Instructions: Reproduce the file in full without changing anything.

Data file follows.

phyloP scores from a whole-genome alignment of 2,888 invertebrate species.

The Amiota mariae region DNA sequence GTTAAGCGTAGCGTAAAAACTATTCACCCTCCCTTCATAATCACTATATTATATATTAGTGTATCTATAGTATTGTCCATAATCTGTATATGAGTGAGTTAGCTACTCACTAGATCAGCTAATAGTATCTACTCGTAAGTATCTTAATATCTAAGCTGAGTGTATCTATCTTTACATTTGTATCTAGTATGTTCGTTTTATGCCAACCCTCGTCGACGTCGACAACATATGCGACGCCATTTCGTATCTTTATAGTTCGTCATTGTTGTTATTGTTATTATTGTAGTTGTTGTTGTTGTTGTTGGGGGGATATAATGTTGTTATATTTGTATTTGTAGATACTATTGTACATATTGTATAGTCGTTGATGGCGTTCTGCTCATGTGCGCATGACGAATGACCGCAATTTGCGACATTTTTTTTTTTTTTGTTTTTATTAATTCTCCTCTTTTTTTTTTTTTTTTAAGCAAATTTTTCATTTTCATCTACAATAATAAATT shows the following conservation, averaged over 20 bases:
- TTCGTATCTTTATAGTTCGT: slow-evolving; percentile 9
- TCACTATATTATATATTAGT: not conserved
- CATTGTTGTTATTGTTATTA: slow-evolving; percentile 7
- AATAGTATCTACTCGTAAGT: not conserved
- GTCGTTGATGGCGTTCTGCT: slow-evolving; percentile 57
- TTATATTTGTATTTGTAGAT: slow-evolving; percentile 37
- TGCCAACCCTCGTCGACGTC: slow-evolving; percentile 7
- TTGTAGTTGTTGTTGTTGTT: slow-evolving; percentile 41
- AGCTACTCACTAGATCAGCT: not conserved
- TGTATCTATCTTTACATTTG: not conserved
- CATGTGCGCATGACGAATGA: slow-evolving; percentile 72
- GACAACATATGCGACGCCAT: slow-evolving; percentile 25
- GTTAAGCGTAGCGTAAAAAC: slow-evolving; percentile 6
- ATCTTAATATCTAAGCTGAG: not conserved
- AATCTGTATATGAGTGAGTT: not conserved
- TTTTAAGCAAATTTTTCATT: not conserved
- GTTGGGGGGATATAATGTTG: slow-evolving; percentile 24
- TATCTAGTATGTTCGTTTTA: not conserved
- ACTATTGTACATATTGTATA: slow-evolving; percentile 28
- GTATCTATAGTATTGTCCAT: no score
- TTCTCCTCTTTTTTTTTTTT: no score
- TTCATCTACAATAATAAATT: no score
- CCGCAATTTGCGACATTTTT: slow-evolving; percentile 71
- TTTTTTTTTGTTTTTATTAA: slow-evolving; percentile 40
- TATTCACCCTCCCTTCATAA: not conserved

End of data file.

phyloP scores from a whole-genome alignment of 2,888 invertebrate species.

The Amiota mariae region DNA sequence GTTAAGCGTAGCGTAAAAACTATTCACCCTCCCTTCATAATCACTATATTATATATTAGTGTATCTATAGTATTGTCCATAATCTGTATATGAGTGAGTTAGCTACTCACTAGATCAGCTAATAGTATCTACTCGTAAGTATCTTAATATCTAAGCTGAGTGTATCTATCTTTACATTTGTATCTAGTATGTTCGTTTTATGCCAACCCTCGTCGACGTCGACAACATATGCGACGCCATTTCGTATCTTTATAGTTCGTCATTGTTGTTATTGTTATTATTGTAGTTGTTGTTGTTGTTGTTGGGGGGATATAATGTTGTTATATTTGTATTTGTAGATACTATTGTACATATTGTATAGTCGTTGATGGCGTTCTGCTCATGTGCGCATGACGAATGACCGCAATTTGCGACATTTTTTTTTTTTTTGTTTTTATTAATTCTCCTCTTTTTTTTTTTTTTTTAAGCAAATTTTTCATTTTCATCTACAATAATAAATT shows the following conservation, averaged over 20 bases:
- TTCGTATCTTTATAGTTCGT: slow-evolving; percentile 9
- TCACTATATTATATATTAGT: not conserved
- CATTGTTGTTATTGTTATTA: slow-evolving; percentile 7
- AATAGTATCTACTCGTAAGT: not conserved
- GTCGTTGATGGCGTTCTGCT: slow-evolving; percentile 57
- TTATATTTGTATTTGTAGAT: slow-evolving; percentile 37
- TGCCAACCCTCGTCGACGTC: slow-evolving; percentile 7
- TTGTAGTTGTTGTTGTTGTT: slow-evolving; percentile 41
- AGCTACTCACTAGATCAGCT: not conserved
- TGTATCTATCTTTACATTTG: not conserved
- CATGTGCGCATGACGAATGA: slow-evolving; percentile 72
- GACAACATATGCGACGCCAT: slow-evolving; percentile 25
- GTTAAGCGTAGCGTAAAAAC: slow-evolving; percentile 6
- ATCTTAATATCTAAGCTGAG: not conserved
- AATCTGTATATGAGTGAGTT: not conserved
- TTTTAAGCAAATTTTTCATT: not conserved
- GTTGGGGGGATATAATGTTG: slow-evolving; percentile 24
- TATCTAGTATGTTCGTTTTA: not conserved
- ACTATTGTACATATTGTATA: slow-evolving; percentile 28
- GTATCTATAGTATTGTCCAT: no score
- TTCTCCTCTTTTTTTTTTTT: no score
- TTCATCTACAATAATAAATT: no score
- CCGCAATTTGCGACATTTTT: slow-evolving; percentile 71
- TTTTTTTTTGTTTTTATTAA: slow-evolving; percentile 40
- TATTCACCCTCCCTTCATAA: not conserved